Foxes in the Middle Ages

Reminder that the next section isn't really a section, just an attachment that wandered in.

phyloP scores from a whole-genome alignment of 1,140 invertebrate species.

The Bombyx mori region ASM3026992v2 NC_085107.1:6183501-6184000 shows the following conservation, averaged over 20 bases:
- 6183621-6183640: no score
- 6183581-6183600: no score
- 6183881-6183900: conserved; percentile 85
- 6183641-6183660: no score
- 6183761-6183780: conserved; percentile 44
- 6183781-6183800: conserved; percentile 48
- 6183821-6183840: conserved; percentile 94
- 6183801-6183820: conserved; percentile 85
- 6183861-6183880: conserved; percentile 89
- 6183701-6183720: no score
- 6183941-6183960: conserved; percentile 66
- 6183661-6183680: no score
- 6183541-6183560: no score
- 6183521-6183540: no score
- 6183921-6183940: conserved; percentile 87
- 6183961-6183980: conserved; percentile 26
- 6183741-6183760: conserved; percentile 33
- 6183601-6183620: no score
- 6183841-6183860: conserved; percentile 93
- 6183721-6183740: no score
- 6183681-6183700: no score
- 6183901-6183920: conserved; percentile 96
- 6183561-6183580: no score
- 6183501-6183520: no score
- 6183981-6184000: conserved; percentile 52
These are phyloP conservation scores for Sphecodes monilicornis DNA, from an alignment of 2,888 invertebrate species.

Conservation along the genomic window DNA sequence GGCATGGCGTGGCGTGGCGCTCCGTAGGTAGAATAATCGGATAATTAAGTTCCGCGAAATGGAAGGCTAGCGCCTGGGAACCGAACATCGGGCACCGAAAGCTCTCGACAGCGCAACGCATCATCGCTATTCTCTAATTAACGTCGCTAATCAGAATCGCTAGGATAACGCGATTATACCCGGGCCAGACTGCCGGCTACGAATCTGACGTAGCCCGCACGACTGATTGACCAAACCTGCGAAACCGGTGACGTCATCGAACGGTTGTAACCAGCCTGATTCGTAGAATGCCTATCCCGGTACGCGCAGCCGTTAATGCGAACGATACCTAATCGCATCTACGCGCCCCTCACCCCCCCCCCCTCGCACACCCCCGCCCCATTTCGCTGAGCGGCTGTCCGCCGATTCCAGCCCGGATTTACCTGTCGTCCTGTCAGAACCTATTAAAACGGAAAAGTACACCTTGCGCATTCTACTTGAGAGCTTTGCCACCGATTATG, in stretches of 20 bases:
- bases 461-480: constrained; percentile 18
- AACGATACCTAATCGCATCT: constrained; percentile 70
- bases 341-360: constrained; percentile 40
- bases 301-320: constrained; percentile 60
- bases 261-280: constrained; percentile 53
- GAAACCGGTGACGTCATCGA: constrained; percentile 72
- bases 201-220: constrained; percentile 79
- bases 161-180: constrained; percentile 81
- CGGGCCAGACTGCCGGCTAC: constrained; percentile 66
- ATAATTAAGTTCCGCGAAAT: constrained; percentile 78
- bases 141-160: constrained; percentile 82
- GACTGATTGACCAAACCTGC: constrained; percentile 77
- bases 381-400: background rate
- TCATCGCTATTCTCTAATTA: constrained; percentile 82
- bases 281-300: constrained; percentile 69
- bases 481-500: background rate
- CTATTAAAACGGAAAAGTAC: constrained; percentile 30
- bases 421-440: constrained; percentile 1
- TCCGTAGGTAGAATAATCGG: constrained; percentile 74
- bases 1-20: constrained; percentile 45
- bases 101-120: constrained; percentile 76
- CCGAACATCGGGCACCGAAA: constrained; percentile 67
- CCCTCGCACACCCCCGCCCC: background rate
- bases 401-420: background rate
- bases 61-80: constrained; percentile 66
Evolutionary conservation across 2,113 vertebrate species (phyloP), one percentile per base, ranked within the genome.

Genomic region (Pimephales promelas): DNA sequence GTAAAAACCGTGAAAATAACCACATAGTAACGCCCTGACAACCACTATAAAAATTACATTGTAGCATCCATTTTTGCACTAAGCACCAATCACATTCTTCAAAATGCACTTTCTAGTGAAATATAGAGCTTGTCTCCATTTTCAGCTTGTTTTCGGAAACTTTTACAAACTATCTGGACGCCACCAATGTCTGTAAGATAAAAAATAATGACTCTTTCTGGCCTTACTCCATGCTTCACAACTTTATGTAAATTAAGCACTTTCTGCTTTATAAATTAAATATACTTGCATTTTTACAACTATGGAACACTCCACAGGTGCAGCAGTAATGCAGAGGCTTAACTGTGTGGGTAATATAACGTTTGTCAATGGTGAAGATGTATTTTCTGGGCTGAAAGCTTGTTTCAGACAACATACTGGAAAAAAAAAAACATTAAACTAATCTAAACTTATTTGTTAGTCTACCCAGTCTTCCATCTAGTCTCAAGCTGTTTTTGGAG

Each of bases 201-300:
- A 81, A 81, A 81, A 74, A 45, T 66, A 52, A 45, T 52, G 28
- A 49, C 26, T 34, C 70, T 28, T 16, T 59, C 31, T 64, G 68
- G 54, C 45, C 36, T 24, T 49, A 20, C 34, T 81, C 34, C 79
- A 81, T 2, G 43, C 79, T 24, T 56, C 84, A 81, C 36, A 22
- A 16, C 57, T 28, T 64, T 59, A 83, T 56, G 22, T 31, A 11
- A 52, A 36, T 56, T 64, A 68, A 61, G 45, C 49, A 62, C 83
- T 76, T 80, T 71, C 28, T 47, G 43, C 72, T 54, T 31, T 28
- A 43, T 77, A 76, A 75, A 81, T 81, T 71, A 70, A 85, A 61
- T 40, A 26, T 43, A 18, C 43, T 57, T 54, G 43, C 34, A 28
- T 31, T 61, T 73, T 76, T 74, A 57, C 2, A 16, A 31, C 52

In medieval times, the fox was viewed mainly as a sly, deceitful animal that was willing to play dead just in order to capture some food for itself and its young. Foxes were even associated with the devil himself; the devil was also said to play dead in order to lure those who lived irreligious lives – only coming to life and revealing himself when these people were firmly within his power. The best-known fox of the Middle Ages (and one who was originally viewed in quite a positive light) was Renart, the hero of the Roman de Renart, a famous French medieval text. Renart was a country squire with a fondness for banditry, and in the tales he not only represents the animal world, but also possesses many human features. The oldest tales (in verse) were written in 1170, and the last of them date from around 1240. The authors were educated clergymen. The texts not only tell the stories of their hero; they also provide valuable insights into medieval life and thought.
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